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San Diego Union-Tribune January 22, 2004

Quiet diesel subs surface as new threat

By James W. Crawley

Years after the Cold War threat of a Soviet submarine attack ended, the U.S. Navy is confronting a new danger - the growing fleets of quiet, diesel-electric subs among potential enemy nations.

As a result, the service is creating a San Diego-based command tasked with training and developing strategies and tactics for hunting undersea foes.

"We have a plethora of capable diesel submarines throughout the world," said Bob Brandhuber, a retired Navy sub captain who is spearheading the opening of the Fleet Anti-Submarine Warfare Command at Point Loma.

Added military analyst Patrick Garrett: "The Navy is in dire straits. If you can't track down submarines, it's impossible to control the seas."

Over the past decade, the submarines that once cruised the ocean depths waiting to launch nuclear missiles at U.S. cities have rusted away at Russian naval bases.

Relieved, the Navy mothballed many of its anti-submarine forces, including sub-hunting submarines and aircraft based in San Diego. Naval training has largely eschewed looking beneath the waves, instead focusing on long-range missile attacks and escorting aircraft carrier strike groups.

However, several nations, including potential adversaries such as Iran and China, now have small but growing fleets of almost undetectable diesel-electric subs.

A hostile, seafaring nation that wants to influence world events has only to go out and buy a diesel sub, Brandhuber added. Newer models, plus older surplus ones, are being sold by Germany, France, Italy and Russia.

Just like nuclear-powered submarines, diesel subs can carry torpedoes, cruise missiles and mines. While conventional submarines must refuel during long journeys, military planners worry that such vessels can hide and wait at strategic "choke points" such as the Taiwan Strait or the Strait of Hormuz in the Middle East, attacking U.S. warships and cargo vessels.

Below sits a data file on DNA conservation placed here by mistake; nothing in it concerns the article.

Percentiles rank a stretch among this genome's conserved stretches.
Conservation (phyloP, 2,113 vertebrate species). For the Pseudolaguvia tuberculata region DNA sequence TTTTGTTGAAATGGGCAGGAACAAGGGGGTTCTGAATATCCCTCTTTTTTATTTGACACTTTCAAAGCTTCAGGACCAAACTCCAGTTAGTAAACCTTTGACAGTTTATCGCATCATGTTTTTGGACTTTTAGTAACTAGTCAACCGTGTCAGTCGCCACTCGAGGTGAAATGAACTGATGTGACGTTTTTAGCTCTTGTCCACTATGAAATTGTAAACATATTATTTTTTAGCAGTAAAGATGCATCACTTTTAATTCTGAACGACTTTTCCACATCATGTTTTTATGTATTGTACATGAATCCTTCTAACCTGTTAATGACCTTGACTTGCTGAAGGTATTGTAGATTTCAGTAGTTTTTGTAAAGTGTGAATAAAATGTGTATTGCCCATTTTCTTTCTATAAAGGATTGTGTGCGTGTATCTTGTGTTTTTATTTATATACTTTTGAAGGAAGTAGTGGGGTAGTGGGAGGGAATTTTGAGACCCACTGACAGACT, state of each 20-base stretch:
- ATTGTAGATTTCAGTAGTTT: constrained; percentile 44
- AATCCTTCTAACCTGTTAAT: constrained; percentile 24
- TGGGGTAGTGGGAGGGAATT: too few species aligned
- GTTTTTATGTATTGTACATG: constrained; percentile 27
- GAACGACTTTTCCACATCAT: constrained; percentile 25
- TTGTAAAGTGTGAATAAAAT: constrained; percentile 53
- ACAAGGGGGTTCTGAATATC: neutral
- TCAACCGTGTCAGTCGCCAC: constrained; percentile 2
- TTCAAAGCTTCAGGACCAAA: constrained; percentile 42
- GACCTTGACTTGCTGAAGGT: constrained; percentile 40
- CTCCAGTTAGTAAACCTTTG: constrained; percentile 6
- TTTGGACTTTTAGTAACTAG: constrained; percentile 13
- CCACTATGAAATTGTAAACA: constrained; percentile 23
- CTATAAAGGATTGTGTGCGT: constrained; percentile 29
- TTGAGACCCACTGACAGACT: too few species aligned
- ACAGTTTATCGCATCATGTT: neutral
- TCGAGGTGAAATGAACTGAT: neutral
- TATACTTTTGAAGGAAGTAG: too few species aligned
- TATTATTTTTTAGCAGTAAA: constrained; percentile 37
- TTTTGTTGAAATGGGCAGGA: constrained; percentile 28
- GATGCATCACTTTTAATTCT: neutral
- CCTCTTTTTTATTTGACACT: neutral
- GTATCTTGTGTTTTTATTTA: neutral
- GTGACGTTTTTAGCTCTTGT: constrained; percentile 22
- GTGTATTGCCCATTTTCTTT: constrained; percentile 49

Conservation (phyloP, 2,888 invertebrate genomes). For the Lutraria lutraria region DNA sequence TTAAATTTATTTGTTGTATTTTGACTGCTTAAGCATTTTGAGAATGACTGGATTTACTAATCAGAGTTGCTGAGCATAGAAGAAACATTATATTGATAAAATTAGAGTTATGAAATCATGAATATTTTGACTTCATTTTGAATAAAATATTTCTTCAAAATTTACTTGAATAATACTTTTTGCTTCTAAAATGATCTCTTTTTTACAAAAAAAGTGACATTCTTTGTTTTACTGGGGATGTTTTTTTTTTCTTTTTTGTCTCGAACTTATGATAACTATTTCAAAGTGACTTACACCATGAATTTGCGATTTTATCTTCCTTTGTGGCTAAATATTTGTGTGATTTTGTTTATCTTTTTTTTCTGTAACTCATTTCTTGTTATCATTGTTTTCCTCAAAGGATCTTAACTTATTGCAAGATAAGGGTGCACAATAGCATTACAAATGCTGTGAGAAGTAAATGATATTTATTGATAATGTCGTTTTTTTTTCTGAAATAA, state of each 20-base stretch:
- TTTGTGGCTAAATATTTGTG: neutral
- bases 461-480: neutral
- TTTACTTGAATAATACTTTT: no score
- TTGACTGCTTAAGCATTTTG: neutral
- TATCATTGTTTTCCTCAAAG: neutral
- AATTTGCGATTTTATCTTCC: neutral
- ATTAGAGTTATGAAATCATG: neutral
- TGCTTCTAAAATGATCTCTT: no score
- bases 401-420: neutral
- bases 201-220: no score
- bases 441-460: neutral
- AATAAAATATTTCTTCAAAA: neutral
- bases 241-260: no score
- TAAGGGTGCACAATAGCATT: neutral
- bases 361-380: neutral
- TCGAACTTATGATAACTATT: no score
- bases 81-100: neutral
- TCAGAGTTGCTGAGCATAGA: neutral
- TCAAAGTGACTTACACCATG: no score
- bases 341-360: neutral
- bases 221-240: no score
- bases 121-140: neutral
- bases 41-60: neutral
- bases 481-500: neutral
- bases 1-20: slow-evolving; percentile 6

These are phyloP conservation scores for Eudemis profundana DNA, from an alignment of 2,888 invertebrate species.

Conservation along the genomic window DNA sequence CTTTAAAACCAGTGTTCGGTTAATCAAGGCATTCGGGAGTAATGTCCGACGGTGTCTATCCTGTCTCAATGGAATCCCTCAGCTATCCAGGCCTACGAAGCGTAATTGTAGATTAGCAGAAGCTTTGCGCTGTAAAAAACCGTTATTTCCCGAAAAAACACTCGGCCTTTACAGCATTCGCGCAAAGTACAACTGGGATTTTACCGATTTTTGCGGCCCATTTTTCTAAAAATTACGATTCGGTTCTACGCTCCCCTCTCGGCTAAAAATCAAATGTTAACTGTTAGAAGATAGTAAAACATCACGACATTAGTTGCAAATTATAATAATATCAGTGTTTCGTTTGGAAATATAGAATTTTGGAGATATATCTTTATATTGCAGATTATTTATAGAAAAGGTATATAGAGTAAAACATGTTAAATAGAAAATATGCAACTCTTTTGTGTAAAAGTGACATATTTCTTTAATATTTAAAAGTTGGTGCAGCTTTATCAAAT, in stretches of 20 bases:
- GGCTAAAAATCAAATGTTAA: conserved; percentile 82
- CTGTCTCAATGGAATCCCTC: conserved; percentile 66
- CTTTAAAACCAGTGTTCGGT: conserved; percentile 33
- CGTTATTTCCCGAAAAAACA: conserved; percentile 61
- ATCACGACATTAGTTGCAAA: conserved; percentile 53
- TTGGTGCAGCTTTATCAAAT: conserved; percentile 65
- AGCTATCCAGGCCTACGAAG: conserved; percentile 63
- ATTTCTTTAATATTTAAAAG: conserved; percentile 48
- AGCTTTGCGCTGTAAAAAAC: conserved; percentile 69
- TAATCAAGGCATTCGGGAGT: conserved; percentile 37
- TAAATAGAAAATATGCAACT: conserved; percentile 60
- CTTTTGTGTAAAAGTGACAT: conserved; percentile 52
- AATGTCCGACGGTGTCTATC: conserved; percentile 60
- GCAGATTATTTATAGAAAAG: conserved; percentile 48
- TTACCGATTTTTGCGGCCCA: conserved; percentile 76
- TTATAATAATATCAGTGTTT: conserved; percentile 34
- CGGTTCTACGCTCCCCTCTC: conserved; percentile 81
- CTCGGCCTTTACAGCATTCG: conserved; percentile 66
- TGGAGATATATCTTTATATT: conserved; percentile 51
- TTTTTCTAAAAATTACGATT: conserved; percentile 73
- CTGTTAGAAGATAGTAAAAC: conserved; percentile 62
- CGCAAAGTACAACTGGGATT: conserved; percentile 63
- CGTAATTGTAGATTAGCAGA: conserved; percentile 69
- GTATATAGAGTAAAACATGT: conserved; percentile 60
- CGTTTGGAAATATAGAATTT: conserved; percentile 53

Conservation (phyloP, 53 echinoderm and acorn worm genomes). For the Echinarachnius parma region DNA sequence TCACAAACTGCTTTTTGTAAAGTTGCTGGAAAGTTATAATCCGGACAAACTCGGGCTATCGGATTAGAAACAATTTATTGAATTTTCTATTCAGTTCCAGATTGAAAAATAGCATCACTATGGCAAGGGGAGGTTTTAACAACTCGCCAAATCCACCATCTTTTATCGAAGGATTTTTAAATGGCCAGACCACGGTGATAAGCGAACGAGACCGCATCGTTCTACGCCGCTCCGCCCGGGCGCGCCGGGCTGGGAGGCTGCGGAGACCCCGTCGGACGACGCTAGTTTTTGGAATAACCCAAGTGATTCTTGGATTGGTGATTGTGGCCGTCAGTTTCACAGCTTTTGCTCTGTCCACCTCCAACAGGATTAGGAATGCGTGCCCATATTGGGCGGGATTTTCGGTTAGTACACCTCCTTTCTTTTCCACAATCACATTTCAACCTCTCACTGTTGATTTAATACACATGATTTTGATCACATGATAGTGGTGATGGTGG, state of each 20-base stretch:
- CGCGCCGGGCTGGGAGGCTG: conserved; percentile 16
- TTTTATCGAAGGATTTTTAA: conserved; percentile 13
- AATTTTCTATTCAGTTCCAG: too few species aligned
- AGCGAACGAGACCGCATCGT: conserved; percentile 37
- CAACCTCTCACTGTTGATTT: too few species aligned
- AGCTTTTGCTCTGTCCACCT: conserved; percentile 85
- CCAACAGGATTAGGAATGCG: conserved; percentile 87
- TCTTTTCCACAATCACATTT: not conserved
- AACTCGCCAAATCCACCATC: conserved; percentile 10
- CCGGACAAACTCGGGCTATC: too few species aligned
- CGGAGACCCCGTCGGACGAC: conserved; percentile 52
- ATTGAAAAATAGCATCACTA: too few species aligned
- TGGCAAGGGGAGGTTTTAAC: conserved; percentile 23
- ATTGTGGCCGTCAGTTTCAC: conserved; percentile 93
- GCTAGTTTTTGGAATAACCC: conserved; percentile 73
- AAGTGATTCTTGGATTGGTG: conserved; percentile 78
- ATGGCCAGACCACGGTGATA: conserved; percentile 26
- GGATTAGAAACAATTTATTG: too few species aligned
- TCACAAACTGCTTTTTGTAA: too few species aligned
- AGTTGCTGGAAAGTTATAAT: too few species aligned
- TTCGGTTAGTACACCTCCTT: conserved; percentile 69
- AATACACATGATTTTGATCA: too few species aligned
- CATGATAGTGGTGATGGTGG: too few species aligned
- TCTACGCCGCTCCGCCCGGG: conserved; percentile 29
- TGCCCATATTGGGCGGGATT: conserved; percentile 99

However, no navy has been in a "shooting war" with a submarine since a British nuclear sub sank an Argentine cruiser during the 1982 Falklands War.

The Navy must counter the submarine threat to ensure freedom of movement on the seas, analysts say.

The command, with a rear admiral in charge, will be "a centralized, coordinated voice" for anti-submarine warfare, Brandhuber said.

It will have about 90 uniformed, civilian and contractor personnel, plus 40 in Norfolk, Va., and a few in Japan, he added. No one has been selected for the rear admiral's job, and the date for the establishment ceremony has not been scheduled.

Brandhuber estimated the annual economic impact through payroll and private sector contracts for the community to be tens of millions of dollars when the command becomes fully operational in about 18 months.

The shore-based unit will not command any warships, squadrons or submarines, he said. Instead, the personnel will develop anti-sub training exercises and tests for ships, squadrons, strike groups and fleets.

The Navy needs to maintain its skills in locating and hunting the new generation of quiet diesel subs, both near straits and strategic points and in deep water, said Ronald O'Rourke, a naval analyst with the Congressional Research Service.

China and Iran have bought brand-new, top-of-the-line, Kilo-class diesel subs from Russia, and other nations also have been buying submarines. North Korea has a significant fleet of diesel subs, but most are obsolete, analyst Garrett said.

Some submarines being built can submerge without regular surfacings to replenish their air supply. Once a province of nuclear-powered subs, the new "air-independent propulsion" systems add to the difficulty of tracking diesel boats, experts said.

Subs "aren't getting easier to find," said Garrett, who monitors navies for the independent research group GlobalSecurity.org.

All submarines and most warships have some anti-sub capabilities, as do specialized aircraft and helicopters.

However, many of the anti-sub aircraft are being retired, assigned new duties or becoming obsolete. There are fewer nuclear attack subs today than 10 years ago as older vessels are being retired. The Navy has the lowest number of warships since before World War I.

Add to that the difficulty of finding a black-painted submarine in the ocean depths.

"It is as much an art as it is a science," naval analyst O'Rourke said.


Copyright 2004, Union-Tribune Publishing Co